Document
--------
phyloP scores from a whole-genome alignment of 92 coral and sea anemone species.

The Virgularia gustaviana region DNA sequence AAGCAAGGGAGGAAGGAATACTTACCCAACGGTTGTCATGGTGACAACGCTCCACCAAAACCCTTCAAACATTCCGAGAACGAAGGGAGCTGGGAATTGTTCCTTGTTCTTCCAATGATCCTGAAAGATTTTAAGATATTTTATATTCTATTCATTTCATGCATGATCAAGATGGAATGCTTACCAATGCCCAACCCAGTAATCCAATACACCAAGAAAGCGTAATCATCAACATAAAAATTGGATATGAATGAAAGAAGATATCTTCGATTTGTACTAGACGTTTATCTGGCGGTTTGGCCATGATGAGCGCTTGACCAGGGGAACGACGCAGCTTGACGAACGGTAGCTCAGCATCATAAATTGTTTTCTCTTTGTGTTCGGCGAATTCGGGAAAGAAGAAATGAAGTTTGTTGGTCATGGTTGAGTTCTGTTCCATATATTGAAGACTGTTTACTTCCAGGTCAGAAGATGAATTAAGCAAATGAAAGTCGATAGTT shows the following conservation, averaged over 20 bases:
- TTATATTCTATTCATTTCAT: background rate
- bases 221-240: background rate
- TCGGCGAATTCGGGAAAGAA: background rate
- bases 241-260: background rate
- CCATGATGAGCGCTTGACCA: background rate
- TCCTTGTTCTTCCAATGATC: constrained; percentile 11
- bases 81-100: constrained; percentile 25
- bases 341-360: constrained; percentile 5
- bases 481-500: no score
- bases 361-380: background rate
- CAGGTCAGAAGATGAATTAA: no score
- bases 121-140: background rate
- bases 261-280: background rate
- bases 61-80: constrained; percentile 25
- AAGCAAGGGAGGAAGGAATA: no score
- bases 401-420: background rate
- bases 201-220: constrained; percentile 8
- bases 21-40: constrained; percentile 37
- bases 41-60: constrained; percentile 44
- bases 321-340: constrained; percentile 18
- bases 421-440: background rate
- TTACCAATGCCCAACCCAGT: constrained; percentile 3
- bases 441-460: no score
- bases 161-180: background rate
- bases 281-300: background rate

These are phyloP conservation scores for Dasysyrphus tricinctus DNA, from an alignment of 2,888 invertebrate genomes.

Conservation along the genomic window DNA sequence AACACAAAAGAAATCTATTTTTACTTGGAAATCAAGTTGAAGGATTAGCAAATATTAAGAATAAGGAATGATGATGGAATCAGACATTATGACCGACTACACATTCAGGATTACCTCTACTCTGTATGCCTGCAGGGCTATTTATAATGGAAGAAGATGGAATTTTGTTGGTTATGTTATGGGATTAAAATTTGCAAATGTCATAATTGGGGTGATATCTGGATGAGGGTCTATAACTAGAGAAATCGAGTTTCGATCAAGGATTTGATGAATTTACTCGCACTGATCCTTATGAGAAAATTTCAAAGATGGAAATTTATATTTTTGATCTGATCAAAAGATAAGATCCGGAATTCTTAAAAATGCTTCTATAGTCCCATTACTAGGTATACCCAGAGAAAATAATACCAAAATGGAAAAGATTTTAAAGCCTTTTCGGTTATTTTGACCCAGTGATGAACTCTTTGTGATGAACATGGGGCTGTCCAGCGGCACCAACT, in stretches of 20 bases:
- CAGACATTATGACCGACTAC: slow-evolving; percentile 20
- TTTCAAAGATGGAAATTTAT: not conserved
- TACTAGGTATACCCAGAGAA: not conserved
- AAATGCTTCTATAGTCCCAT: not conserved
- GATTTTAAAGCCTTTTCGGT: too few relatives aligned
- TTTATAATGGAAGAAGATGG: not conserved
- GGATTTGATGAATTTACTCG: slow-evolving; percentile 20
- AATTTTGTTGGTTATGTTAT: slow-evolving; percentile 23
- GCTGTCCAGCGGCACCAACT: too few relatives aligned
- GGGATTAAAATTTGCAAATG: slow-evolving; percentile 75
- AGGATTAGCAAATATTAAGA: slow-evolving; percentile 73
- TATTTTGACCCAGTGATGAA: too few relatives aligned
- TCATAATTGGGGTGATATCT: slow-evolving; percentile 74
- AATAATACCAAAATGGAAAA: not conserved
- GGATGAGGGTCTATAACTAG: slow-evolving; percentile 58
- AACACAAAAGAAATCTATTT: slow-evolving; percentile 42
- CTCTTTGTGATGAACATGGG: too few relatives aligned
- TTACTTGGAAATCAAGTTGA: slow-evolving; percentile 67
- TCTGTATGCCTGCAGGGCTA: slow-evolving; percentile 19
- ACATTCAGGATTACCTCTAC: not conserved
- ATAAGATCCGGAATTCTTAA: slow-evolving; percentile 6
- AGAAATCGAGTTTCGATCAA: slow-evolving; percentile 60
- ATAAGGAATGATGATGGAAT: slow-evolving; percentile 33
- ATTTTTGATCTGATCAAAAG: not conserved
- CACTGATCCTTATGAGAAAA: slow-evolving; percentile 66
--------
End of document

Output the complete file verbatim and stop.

phyloP scores from a whole-genome alignment of 92 coral and sea anemone species.

The Virgularia gustaviana region DNA sequence AAGCAAGGGAGGAAGGAATACTTACCCAACGGTTGTCATGGTGACAACGCTCCACCAAAACCCTTCAAACATTCCGAGAACGAAGGGAGCTGGGAATTGTTCCTTGTTCTTCCAATGATCCTGAAAGATTTTAAGATATTTTATATTCTATTCATTTCATGCATGATCAAGATGGAATGCTTACCAATGCCCAACCCAGTAATCCAATACACCAAGAAAGCGTAATCATCAACATAAAAATTGGATATGAATGAAAGAAGATATCTTCGATTTGTACTAGACGTTTATCTGGCGGTTTGGCCATGATGAGCGCTTGACCAGGGGAACGACGCAGCTTGACGAACGGTAGCTCAGCATCATAAATTGTTTTCTCTTTGTGTTCGGCGAATTCGGGAAAGAAGAAATGAAGTTTGTTGGTCATGGTTGAGTTCTGTTCCATATATTGAAGACTGTTTACTTCCAGGTCAGAAGATGAATTAAGCAAATGAAAGTCGATAGTT shows the following conservation, averaged over 20 bases:
- TTATATTCTATTCATTTCAT: background rate
- bases 221-240: background rate
- TCGGCGAATTCGGGAAAGAA: background rate
- bases 241-260: background rate
- CCATGATGAGCGCTTGACCA: background rate
- TCCTTGTTCTTCCAATGATC: constrained; percentile 11
- bases 81-100: constrained; percentile 25
- bases 341-360: constrained; percentile 5
- bases 481-500: no score
- bases 361-380: background rate
- CAGGTCAGAAGATGAATTAA: no score
- bases 121-140: background rate
- bases 261-280: background rate
- bases 61-80: constrained; percentile 25
- AAGCAAGGGAGGAAGGAATA: no score
- bases 401-420: background rate
- bases 201-220: constrained; percentile 8
- bases 21-40: constrained; percentile 37
- bases 41-60: constrained; percentile 44
- bases 321-340: constrained; percentile 18
- bases 421-440: background rate
- TTACCAATGCCCAACCCAGT: constrained; percentile 3
- bases 441-460: no score
- bases 161-180: background rate
- bases 281-300: background rate

These are phyloP conservation scores for Dasysyrphus tricinctus DNA, from an alignment of 2,888 invertebrate genomes.

Conservation along the genomic window DNA sequence AACACAAAAGAAATCTATTTTTACTTGGAAATCAAGTTGAAGGATTAGCAAATATTAAGAATAAGGAATGATGATGGAATCAGACATTATGACCGACTACACATTCAGGATTACCTCTACTCTGTATGCCTGCAGGGCTATTTATAATGGAAGAAGATGGAATTTTGTTGGTTATGTTATGGGATTAAAATTTGCAAATGTCATAATTGGGGTGATATCTGGATGAGGGTCTATAACTAGAGAAATCGAGTTTCGATCAAGGATTTGATGAATTTACTCGCACTGATCCTTATGAGAAAATTTCAAAGATGGAAATTTATATTTTTGATCTGATCAAAAGATAAGATCCGGAATTCTTAAAAATGCTTCTATAGTCCCATTACTAGGTATACCCAGAGAAAATAATACCAAAATGGAAAAGATTTTAAAGCCTTTTCGGTTATTTTGACCCAGTGATGAACTCTTTGTGATGAACATGGGGCTGTCCAGCGGCACCAACT, in stretches of 20 bases:
- CAGACATTATGACCGACTAC: slow-evolving; percentile 20
- TTTCAAAGATGGAAATTTAT: not conserved
- TACTAGGTATACCCAGAGAA: not conserved
- AAATGCTTCTATAGTCCCAT: not conserved
- GATTTTAAAGCCTTTTCGGT: too few relatives aligned
- TTTATAATGGAAGAAGATGG: not conserved
- GGATTTGATGAATTTACTCG: slow-evolving; percentile 20
- AATTTTGTTGGTTATGTTAT: slow-evolving; percentile 23
- GCTGTCCAGCGGCACCAACT: too few relatives aligned
- GGGATTAAAATTTGCAAATG: slow-evolving; percentile 75
- AGGATTAGCAAATATTAAGA: slow-evolving; percentile 73
- TATTTTGACCCAGTGATGAA: too few relatives aligned
- TCATAATTGGGGTGATATCT: slow-evolving; percentile 74
- AATAATACCAAAATGGAAAA: not conserved
- GGATGAGGGTCTATAACTAG: slow-evolving; percentile 58
- AACACAAAAGAAATCTATTT: slow-evolving; percentile 42
- CTCTTTGTGATGAACATGGG: too few relatives aligned
- TTACTTGGAAATCAAGTTGA: slow-evolving; percentile 67
- TCTGTATGCCTGCAGGGCTA: slow-evolving; percentile 19
- ACATTCAGGATTACCTCTAC: not conserved
- ATAAGATCCGGAATTCTTAA: slow-evolving; percentile 6
- AGAAATCGAGTTTCGATCAA: slow-evolving; percentile 60
- ATAAGGAATGATGATGGAAT: slow-evolving; percentile 33
- ATTTTTGATCTGATCAAAAG: not conserved
- CACTGATCCTTATGAGAAAA: slow-evolving; percentile 66